The China link is an interesting one. In addition to their huge investment and purchase of African resources, will they also be providing lessons on how to repress the blogosphere and arrest and detain bloggers?
Grandiose Parlor, writing from the Nigerian Diaspora, (http://grandioseparlor.blogspot.com/2006/05/nigerian-electric-power-sect...) comments on the $9 billion mess that is the Nigerian Electricity sector:
“I read with dismay that after spending about 1.3 trillion Naira (about 9 billion US dollars) on power generation between 1999 and 2005 Nigerians will not enjoy a stable supply of the commodity until 50 years from now! Yes, Nigerians should expect stable electricity by year 2056 if investment in the power sector grows at the same rate as the economy, according to the Nigerian minister for power and steel.”
It is not just a question of a stable supply - huge regions still do not have any electricity supply whatsoever. The latest excuse is that it is the “insurgency in the Niger Delta” that is responsible when in truth electricity provision has never been stable - in fact in Port Harcourt you could go for weeks without any power supply - and that was 20 years ago - and still no changes have taken place.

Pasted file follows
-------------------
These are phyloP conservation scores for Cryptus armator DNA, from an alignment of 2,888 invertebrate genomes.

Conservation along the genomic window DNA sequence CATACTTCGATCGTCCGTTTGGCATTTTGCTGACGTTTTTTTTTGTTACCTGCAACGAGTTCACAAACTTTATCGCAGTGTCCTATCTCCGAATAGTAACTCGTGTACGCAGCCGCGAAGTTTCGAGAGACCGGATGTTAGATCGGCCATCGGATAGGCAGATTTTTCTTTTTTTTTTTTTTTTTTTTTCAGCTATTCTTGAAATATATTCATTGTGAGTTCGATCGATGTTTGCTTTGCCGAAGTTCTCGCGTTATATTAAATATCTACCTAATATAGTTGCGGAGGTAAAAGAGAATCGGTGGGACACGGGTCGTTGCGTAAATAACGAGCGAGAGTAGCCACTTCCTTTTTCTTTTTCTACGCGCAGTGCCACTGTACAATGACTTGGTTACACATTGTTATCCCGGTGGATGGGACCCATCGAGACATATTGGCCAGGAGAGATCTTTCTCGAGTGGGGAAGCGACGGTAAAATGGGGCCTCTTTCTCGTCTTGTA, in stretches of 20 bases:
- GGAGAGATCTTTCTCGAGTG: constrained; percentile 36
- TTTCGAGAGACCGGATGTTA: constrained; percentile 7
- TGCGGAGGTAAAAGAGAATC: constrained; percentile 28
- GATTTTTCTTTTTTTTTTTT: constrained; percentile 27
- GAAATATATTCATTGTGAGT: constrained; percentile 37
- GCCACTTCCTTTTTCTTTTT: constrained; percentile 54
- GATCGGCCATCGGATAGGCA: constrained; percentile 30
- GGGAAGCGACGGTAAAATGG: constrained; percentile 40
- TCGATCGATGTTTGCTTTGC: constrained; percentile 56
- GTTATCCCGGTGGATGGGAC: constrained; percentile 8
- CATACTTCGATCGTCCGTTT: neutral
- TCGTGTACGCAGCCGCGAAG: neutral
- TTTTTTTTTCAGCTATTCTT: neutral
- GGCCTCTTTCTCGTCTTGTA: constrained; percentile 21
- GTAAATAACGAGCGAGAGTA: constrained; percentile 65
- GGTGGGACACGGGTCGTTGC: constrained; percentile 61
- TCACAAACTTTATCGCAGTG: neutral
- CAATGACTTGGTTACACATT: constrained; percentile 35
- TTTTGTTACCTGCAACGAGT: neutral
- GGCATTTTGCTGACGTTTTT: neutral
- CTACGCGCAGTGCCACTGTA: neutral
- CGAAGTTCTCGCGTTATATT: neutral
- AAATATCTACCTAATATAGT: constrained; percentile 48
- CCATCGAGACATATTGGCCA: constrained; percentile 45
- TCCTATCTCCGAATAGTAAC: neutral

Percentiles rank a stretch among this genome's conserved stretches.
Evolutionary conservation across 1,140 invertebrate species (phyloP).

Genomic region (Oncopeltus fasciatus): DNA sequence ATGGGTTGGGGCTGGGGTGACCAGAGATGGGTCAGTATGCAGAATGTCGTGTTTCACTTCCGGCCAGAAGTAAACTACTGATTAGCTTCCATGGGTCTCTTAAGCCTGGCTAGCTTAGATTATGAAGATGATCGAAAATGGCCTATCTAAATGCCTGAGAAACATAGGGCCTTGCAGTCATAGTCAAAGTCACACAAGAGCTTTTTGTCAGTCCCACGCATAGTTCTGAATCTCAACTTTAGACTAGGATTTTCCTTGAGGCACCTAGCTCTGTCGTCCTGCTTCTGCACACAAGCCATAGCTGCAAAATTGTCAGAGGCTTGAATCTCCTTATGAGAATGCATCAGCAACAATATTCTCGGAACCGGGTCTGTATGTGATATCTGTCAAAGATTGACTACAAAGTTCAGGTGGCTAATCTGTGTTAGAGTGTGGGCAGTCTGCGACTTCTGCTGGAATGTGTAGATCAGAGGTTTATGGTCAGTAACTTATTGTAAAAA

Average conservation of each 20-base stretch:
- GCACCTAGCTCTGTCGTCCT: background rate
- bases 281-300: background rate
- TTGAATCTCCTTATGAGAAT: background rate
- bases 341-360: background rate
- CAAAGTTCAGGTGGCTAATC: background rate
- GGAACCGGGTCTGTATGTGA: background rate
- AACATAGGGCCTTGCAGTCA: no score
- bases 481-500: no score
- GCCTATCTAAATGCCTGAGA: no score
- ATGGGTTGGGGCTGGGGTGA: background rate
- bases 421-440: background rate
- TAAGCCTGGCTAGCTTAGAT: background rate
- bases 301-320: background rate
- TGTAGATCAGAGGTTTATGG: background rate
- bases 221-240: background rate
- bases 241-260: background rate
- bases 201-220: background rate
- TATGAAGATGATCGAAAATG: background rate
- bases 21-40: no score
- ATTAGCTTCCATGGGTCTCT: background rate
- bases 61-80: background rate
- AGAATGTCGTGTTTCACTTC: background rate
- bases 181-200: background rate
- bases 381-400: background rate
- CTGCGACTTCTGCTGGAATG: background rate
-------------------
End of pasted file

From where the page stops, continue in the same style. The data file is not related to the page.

Gambian blog, Home of the Mandinmories (http://gambian.blogspot.com/2006/05/michigambiapress-offensive.html) comments on an organisation called the Michgambia (The Gambia Association of Michigan) which has collected medical supplies and equipment to send to Gambia.
“These medical supplies and equipment are intended to benefit hospitals in The Gambia including Royal Victoria Teaching Hospital in Banjul, Sulayman Junkung General Hospital in Bwiam, Western Division, AFPRC Hospital in Farafenni, North Bank Division and Bansang Hospital in Central River Division.”
However, Mandinmories points out that the press release credits the Gambian Embassy with the project and he questions why this is so and why it is not Michgambia that has the credit.
The Moor Next Door (http://wahdah.blogspot.com/2006/05/on-arab-americans-and-darfur.html) comments on the Arab-American website and the fact that they recently spoke on Darfur. He questions why Arab-American condemnation was ignored whereas Jewish and African American voices were publicised.